At the time, writer James Fallows called it the “first spot from this campaign season you can imagine people actually remembering a decade from now.” And I think he was right about that, probably because “Chinese Professor” tapped into both pre-Trumpian concerns America was no longer great and that fast-growing China was ready to surpass the United States as global hegemon just at the US surpassed Great Britain. Indeed, that angst probably gave added resonance to President Trump’s MAGA message, one that when he delivered it in the 1980s focused on Japan as the rising Asian threat.

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Dear President Trump, Senate Leader McConnell, and Speaker Pelosi

 

There is a silent epidemic impacting our bravest and finest citizens, their families and friends; Those who served in the United States Military are more likely to die from suicide than on the battlefield.

According to the US Department of Veterans Affairs, each day there are around 20 veterans who commit suicide. What’s more, they report that veterans’ suicides account for 18 percent of the suicide deaths in the country, while they only make up 8.5 percent of the adult population. Even more disturbing is how many US soldiers who attempt suicide often have no history of mental health issues.

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Quote of the Day: “The Difference Between a Click and a Bang…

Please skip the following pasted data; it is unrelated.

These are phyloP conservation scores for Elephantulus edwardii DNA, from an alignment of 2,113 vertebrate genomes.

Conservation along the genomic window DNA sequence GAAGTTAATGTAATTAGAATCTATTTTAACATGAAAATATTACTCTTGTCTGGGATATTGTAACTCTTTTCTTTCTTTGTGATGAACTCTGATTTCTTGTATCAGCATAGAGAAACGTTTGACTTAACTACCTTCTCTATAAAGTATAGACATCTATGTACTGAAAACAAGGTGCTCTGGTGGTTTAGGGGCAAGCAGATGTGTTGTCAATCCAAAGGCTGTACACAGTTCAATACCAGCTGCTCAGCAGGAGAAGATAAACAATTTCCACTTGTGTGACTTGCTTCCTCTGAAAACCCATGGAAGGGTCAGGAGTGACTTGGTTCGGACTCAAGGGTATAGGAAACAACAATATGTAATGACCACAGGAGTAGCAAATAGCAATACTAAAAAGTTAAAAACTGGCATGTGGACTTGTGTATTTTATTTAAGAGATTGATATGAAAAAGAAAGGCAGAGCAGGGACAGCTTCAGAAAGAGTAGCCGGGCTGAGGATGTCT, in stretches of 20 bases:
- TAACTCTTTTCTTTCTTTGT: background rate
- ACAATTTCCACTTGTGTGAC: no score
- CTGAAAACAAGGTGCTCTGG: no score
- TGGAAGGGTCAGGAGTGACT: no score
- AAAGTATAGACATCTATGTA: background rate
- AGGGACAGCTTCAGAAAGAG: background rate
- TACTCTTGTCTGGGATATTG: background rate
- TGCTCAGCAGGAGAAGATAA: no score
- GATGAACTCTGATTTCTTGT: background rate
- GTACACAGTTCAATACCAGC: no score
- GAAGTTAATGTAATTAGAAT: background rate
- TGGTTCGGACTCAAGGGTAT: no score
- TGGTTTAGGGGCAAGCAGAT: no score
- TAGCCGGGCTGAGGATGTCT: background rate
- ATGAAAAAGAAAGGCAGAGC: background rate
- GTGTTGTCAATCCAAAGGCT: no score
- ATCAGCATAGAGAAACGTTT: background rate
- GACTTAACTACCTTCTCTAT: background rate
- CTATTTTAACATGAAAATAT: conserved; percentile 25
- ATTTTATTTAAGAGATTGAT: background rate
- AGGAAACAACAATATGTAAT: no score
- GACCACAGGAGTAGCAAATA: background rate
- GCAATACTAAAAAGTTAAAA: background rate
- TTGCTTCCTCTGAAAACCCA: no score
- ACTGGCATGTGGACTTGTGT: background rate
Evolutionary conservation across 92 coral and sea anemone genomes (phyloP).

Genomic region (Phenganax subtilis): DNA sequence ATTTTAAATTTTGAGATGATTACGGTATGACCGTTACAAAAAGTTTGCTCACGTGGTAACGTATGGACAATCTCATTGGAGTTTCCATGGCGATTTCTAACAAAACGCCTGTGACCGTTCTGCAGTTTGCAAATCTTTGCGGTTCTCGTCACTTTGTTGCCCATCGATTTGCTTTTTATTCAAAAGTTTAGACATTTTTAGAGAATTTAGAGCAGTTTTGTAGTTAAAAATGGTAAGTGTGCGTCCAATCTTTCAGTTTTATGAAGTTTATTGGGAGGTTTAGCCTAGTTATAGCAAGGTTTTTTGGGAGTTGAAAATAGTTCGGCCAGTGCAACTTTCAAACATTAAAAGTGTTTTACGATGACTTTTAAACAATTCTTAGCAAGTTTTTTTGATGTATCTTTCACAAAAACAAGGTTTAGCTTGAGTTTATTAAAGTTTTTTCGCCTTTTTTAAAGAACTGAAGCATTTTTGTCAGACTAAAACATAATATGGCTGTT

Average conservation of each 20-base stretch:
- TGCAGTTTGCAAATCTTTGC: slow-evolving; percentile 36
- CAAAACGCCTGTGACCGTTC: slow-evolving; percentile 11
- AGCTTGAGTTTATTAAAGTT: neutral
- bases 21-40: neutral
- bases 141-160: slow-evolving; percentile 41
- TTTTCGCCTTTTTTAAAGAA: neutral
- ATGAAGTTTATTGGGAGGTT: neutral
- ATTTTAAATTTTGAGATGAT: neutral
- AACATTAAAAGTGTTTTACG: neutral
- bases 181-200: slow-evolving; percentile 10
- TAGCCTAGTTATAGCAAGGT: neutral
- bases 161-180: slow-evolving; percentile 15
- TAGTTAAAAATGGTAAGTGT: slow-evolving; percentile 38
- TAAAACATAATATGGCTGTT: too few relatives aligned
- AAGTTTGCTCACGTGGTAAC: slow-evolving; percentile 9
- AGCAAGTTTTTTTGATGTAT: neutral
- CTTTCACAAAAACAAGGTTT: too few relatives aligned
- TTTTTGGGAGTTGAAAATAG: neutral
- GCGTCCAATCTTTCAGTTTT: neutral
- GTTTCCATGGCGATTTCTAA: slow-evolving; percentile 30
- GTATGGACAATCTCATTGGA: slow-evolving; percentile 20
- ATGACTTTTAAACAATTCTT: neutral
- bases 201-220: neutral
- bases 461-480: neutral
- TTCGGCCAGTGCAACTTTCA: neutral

… is Logistics!” — Anonymous, found on an Army coffee mug; see also Major General (Retired) Vincent Boles

“Leaders win through logistics. Vision, sure. Strategy, yes. But when you go to war, you need to have both toilet paper and bullets at the right place at the right time. In other words, you must win through superior logistics.” Tom Peters, Rule #3: “Leadership Is Confusing As Hell,” Fast Company, March 2001

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Sights and Sounds of 2019 March for Life

 

Just wanted to share some pictures and movie clips I took at the 2019 March for Life. It was a real long day; I left my house at six AM to meet at a local church. After a quick early morning Mass at 6:30 and we were on the bus and off by 7:15 am, and the bus pulled into RFK stadium parking lot around 12:30. After a bathroom break, a walk to the Metro station, a subway ride to the Mall, and we joined the March by 1:30 pm. We were not there for the speeches. We would have had to leave the night before to make that.

Here’s a small part of my group trying to gather together before we enter the March; you want to try to keep the group together so it’s easier to regroup to get back, but really that’s a near-impossible effort. Just casually walking I found myself split away. As you can see, there was a dusting of snow from overnight.